Prometheus’ Problems | Moral machines: What if technology decides for us? (online only)

Recording: Prometheus’ Problems | Moral machines: What if technology decides for us? (online only)

Because of COVID restrictions, this event will be livestreamed on our YouTube Channel.

Prometheus’ Problems

Think and drink at this philosophical café

Moral machines: What if technology decides for us?

You get home, it’s late. You’re hungry, but then you remember you forgot to do the groceries. No sweat, ‘cause your fridge scans its contents and automatically orders at your local supermarket whenever shelves get empty. Nifty, right?

But what if the fridge analyses your eating and drinking behaviour, if it determines you eat too much fat or salt and bans your favourite snacks? What if you reach for a beer, but it’s not there? Or even worse: your fridge stays locked because it says beer is unhealthy.

Technology taking over control is not new. Think of self–driving cars, automated drones or – indeed – that smart fridge. But what if we lose autonomy to these machines? Can machines make moral decisions? Is this acceptable? And where do we draw the line?

That is what we will discuss at the second edition of our brand new philosophical café Prometheus’ Problems! At this monthly event, students, professors and external experts will exchange thoughts about philosophical and ethical themes related to engineering, modern technology and its impact on society. Importantly, the themes are based upon questions put forward by students themselves. A discussion in a comfortable setting, with a drink at hand.

Iohanna Nicenboim is a Microsoft Research PhD Fellow at Delft University of Technology, Faculty of Industrial Design.

Iohanna Nicenboim is a PhD Fellow at TU Delft, investigating AI through more-than-human design. Using design provocations, she explores the relations between humans and artificial agents in everyday life, and how that demands a shift from explanations to shared understandings of AI. Before starting her PhD, Iohanna worked for several years as a speculative designer, creating design fictions to highlight the ethics of living with smart technologies in future everyday life.  More information at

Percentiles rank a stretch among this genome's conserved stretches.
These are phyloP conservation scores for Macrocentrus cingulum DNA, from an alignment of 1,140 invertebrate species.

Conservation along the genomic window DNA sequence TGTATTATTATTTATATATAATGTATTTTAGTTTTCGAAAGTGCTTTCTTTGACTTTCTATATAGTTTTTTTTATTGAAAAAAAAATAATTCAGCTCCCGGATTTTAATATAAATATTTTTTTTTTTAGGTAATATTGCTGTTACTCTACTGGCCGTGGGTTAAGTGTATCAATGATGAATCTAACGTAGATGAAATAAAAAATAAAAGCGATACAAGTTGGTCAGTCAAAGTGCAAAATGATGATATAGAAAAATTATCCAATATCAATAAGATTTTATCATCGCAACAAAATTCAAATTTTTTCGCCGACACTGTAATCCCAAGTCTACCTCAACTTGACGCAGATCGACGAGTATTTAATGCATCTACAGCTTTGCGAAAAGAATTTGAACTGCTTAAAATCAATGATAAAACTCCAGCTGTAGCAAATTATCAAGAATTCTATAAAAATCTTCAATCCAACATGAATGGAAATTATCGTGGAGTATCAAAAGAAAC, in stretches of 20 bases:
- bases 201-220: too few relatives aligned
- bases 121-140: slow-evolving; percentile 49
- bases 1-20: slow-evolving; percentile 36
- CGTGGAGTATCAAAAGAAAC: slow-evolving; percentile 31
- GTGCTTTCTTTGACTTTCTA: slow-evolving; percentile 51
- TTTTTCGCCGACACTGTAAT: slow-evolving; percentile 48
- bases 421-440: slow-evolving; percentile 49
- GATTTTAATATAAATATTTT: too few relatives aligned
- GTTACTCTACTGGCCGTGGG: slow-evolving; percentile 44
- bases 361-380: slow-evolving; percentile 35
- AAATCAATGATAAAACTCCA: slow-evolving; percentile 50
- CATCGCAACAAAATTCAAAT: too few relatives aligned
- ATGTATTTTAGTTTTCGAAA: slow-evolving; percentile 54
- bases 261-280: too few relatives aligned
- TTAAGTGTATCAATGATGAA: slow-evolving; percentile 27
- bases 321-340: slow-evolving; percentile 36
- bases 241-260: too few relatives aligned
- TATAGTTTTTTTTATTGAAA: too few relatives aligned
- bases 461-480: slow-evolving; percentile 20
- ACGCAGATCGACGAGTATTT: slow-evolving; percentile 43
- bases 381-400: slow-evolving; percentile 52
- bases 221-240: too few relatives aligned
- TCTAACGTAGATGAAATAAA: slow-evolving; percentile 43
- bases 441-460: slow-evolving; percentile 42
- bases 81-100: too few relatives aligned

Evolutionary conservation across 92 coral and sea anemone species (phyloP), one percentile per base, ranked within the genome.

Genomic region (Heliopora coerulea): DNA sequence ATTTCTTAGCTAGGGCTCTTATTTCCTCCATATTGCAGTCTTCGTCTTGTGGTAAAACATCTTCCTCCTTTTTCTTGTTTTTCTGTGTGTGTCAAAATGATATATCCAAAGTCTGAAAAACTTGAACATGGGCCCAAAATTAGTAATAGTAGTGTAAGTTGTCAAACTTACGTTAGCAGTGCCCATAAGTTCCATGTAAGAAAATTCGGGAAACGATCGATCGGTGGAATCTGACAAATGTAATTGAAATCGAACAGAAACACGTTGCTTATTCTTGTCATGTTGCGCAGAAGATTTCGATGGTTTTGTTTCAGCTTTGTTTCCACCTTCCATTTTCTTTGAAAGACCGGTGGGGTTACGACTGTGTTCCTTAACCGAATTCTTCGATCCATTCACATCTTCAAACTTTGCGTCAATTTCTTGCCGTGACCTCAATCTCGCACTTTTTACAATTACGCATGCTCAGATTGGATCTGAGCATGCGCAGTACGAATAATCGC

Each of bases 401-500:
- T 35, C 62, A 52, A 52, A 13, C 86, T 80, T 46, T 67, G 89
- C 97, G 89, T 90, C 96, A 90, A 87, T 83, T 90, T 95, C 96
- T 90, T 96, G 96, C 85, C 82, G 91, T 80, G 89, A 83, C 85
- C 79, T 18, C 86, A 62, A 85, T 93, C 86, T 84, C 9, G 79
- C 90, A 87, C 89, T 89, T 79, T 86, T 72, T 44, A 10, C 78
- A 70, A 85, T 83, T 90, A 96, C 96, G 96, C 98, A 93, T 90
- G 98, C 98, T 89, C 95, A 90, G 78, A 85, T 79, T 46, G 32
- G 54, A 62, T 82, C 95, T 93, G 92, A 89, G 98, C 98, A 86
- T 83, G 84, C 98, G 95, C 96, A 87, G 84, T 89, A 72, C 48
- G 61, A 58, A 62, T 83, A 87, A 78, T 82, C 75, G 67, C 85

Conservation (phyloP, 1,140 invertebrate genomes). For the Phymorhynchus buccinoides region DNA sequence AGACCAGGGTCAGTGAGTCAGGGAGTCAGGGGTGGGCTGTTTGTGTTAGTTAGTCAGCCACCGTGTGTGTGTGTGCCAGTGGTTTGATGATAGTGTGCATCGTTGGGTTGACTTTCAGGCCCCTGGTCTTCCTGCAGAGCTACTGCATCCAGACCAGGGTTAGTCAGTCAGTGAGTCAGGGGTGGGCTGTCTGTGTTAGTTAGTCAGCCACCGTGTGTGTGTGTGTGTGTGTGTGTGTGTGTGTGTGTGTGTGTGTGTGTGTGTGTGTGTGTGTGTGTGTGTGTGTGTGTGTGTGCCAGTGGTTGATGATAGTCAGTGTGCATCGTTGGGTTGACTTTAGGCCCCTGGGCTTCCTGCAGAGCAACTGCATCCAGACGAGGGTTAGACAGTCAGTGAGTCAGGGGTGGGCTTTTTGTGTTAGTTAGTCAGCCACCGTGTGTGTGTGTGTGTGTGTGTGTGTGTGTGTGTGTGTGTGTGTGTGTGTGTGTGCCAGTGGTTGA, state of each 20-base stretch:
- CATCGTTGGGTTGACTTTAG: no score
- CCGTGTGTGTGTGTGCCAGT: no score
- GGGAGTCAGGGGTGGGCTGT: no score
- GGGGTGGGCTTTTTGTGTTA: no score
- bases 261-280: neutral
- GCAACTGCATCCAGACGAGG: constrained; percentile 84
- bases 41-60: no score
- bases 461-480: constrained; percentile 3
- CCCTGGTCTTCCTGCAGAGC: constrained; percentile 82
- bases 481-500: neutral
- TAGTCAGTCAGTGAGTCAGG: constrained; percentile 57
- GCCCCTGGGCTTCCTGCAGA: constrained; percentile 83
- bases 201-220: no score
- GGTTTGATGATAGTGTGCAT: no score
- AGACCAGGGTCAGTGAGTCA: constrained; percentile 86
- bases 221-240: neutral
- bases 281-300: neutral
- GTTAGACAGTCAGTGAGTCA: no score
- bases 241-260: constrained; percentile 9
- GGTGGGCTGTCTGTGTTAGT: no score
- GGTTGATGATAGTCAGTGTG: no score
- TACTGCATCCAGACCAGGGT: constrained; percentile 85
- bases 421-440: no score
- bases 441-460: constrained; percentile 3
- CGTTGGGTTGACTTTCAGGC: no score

Jan Bergen is a Lecturer in Ethics of Technology at the TPM Faculty’s department for Values, Technology and Innovation.

Marco Rozendaal is Associate Professor of Interaction Design at the Faculty of Industrial Design Engineering.

Marco Rozendaal is Associate Professor of Interaction Design at TU Delft’s Faculty of Industrial Design Engineering, where he directs the Expressive Intelligence Lab. With a background in interactive media, design and engineering, his research straddles multiple disciplines and combines practical, critical and methodological perspectives. Marco’s current work explores the design of new interaction styles and paradigms engendered by Artificial Intelligence (AI). He investigates AI from a relational perspective. Understanding that intelligence is more than a sum of computational capacities, Marco explores the way intelligence is expressed through objects, as something to interact with, and something that gains meaning in wider ecologies of people and things.

In his research, Marco applies Research-through-Design (RtD) as a research methodology: creating design concepts and prototypes that embody particular research questions, and which then are tested out as interventions in real-world settings. Concrete learnings from RtD are abstracted and presented as design knowledge—making both practical and theoretical contributions in Design—but can also lead to knowledge in other disciplines that have informed the design (i.e., social sciences, engineering sciences, or philosophy of technology). Within RtD, he combines methods from Theatre, Design and Engineering to investigating AI from a relational perspective and he is strongly committed to bringing design research to a broader audience through exhibitions and events.

Prometheus’ Problems is an initiative of Studium Generale and the Philosophy/Ethics of Technology section (TBM-VTI).

Visit the location's website here.